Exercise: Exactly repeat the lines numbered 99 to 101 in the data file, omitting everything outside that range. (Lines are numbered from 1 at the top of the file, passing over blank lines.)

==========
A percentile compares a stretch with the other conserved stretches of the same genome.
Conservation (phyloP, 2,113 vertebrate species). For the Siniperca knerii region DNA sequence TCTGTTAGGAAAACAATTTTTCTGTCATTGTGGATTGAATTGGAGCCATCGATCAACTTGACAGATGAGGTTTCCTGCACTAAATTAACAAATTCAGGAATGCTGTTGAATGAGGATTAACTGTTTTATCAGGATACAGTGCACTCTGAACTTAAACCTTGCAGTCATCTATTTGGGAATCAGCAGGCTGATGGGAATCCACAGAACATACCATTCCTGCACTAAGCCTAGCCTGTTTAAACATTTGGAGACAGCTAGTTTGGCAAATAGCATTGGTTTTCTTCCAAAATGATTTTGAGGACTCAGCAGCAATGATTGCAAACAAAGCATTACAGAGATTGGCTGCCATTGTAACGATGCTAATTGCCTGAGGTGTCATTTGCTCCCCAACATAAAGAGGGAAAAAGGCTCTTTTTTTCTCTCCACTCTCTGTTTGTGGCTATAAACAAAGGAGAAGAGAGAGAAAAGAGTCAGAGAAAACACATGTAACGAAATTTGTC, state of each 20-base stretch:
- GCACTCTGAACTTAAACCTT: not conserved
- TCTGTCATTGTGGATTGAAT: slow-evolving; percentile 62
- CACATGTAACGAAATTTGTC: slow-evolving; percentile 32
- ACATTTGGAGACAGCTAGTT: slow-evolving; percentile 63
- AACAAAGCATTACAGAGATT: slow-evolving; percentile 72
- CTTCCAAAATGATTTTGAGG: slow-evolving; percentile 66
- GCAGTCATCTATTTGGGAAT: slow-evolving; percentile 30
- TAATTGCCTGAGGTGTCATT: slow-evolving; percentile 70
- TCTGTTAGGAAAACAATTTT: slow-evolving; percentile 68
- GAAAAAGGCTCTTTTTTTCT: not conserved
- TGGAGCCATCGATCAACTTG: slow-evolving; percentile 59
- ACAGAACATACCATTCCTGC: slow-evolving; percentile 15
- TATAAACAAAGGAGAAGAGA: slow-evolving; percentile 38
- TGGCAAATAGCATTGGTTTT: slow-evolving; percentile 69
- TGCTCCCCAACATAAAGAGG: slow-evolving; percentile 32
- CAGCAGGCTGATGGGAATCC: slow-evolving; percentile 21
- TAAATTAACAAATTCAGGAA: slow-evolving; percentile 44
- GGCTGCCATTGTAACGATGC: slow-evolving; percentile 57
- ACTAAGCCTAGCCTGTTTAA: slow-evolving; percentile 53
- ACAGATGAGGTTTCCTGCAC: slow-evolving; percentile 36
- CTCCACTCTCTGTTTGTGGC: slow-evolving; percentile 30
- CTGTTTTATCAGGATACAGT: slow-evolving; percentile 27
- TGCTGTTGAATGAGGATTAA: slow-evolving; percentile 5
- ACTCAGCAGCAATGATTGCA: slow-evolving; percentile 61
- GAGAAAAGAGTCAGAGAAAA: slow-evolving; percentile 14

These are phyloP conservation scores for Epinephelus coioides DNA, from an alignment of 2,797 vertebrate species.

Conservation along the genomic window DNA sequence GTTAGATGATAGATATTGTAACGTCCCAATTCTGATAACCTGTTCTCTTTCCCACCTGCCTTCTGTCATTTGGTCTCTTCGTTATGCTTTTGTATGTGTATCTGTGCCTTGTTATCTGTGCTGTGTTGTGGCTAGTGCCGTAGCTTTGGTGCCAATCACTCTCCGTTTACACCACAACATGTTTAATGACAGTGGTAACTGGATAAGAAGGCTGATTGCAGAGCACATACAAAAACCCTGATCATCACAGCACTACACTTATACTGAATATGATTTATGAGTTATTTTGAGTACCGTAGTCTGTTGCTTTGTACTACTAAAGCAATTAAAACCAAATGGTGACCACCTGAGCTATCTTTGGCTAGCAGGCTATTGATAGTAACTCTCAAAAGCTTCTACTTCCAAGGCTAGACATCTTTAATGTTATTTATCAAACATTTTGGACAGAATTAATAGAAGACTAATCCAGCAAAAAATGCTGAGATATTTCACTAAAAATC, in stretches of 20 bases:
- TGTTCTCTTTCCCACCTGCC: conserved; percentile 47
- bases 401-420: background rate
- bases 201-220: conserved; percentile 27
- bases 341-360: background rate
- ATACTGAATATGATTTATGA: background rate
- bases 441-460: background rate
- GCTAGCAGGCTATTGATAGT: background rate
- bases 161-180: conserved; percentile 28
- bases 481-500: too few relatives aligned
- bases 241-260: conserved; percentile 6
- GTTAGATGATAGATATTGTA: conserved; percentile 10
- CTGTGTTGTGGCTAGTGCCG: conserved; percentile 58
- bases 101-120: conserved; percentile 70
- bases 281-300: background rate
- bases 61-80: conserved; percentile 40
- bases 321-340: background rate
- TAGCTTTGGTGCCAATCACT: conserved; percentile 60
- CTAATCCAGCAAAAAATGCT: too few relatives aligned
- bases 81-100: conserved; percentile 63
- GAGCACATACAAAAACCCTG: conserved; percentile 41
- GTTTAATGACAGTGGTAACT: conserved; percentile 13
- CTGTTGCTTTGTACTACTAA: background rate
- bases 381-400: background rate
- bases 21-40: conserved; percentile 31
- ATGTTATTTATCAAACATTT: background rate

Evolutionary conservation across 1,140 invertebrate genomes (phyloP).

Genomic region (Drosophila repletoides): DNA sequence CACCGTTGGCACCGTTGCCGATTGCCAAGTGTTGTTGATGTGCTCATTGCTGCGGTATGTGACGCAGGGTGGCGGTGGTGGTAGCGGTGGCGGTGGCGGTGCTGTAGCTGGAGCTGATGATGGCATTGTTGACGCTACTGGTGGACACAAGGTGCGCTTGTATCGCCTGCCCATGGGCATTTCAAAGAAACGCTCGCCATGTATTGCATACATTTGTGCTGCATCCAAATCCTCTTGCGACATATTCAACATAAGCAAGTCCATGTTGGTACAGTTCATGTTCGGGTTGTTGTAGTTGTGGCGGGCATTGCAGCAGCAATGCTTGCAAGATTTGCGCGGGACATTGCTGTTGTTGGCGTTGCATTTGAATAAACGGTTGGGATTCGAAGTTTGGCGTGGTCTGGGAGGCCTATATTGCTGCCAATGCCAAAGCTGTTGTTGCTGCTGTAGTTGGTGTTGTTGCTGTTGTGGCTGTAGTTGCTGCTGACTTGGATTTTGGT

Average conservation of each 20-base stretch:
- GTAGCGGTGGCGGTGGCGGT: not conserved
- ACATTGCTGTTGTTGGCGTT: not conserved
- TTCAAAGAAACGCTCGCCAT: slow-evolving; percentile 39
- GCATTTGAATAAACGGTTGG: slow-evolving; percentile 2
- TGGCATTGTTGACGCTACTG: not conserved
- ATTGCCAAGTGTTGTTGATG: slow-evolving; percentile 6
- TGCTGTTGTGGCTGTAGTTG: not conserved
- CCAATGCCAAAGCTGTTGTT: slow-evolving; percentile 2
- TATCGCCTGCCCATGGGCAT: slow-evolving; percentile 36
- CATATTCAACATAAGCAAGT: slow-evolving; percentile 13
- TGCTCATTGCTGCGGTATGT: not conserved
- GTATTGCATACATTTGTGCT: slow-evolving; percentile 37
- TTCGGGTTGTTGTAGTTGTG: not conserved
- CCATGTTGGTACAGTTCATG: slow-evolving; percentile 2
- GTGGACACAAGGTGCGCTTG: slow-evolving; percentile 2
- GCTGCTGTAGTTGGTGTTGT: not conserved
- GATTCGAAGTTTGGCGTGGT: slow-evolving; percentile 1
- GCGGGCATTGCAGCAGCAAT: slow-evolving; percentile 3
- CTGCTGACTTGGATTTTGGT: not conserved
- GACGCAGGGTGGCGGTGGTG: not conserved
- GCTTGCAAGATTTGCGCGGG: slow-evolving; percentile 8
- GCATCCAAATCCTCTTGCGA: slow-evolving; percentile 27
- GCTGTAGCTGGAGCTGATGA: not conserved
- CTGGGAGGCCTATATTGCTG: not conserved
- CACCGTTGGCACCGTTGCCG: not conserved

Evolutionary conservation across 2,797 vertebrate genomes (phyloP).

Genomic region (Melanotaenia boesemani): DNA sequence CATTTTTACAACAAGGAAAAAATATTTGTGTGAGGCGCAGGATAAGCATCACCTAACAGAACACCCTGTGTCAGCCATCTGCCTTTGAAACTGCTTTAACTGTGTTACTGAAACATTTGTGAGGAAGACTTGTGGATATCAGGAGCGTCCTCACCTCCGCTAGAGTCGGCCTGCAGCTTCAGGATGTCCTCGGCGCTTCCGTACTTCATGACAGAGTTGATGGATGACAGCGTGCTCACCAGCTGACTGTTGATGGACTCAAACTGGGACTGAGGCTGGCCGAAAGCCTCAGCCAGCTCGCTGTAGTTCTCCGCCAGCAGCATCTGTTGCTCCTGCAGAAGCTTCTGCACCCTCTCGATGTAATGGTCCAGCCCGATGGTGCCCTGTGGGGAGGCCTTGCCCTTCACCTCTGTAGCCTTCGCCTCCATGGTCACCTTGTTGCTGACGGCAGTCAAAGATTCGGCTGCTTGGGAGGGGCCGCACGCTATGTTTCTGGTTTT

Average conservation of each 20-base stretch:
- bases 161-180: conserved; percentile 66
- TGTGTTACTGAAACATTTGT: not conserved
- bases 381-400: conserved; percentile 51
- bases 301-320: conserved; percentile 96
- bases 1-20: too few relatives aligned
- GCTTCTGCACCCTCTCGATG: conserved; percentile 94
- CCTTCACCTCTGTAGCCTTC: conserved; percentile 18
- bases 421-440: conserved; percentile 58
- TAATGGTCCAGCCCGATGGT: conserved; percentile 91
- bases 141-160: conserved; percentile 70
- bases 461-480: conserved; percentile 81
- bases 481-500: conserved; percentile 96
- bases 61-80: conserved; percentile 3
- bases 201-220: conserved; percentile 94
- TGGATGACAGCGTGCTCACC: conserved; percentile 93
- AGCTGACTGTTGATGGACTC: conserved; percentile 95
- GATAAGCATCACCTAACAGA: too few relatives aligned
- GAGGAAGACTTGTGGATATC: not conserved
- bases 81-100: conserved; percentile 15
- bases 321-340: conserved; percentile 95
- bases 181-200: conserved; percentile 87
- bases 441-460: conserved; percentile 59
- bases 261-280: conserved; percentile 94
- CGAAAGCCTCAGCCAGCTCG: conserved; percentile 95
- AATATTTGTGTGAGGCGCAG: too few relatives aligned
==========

- bases 201-220: conserved; percentile 94
- TGGATGACAGCGTGCTCACC: conserved; percentile 93
- AGCTGACTGTTGATGGACTC: conserved; percentile 95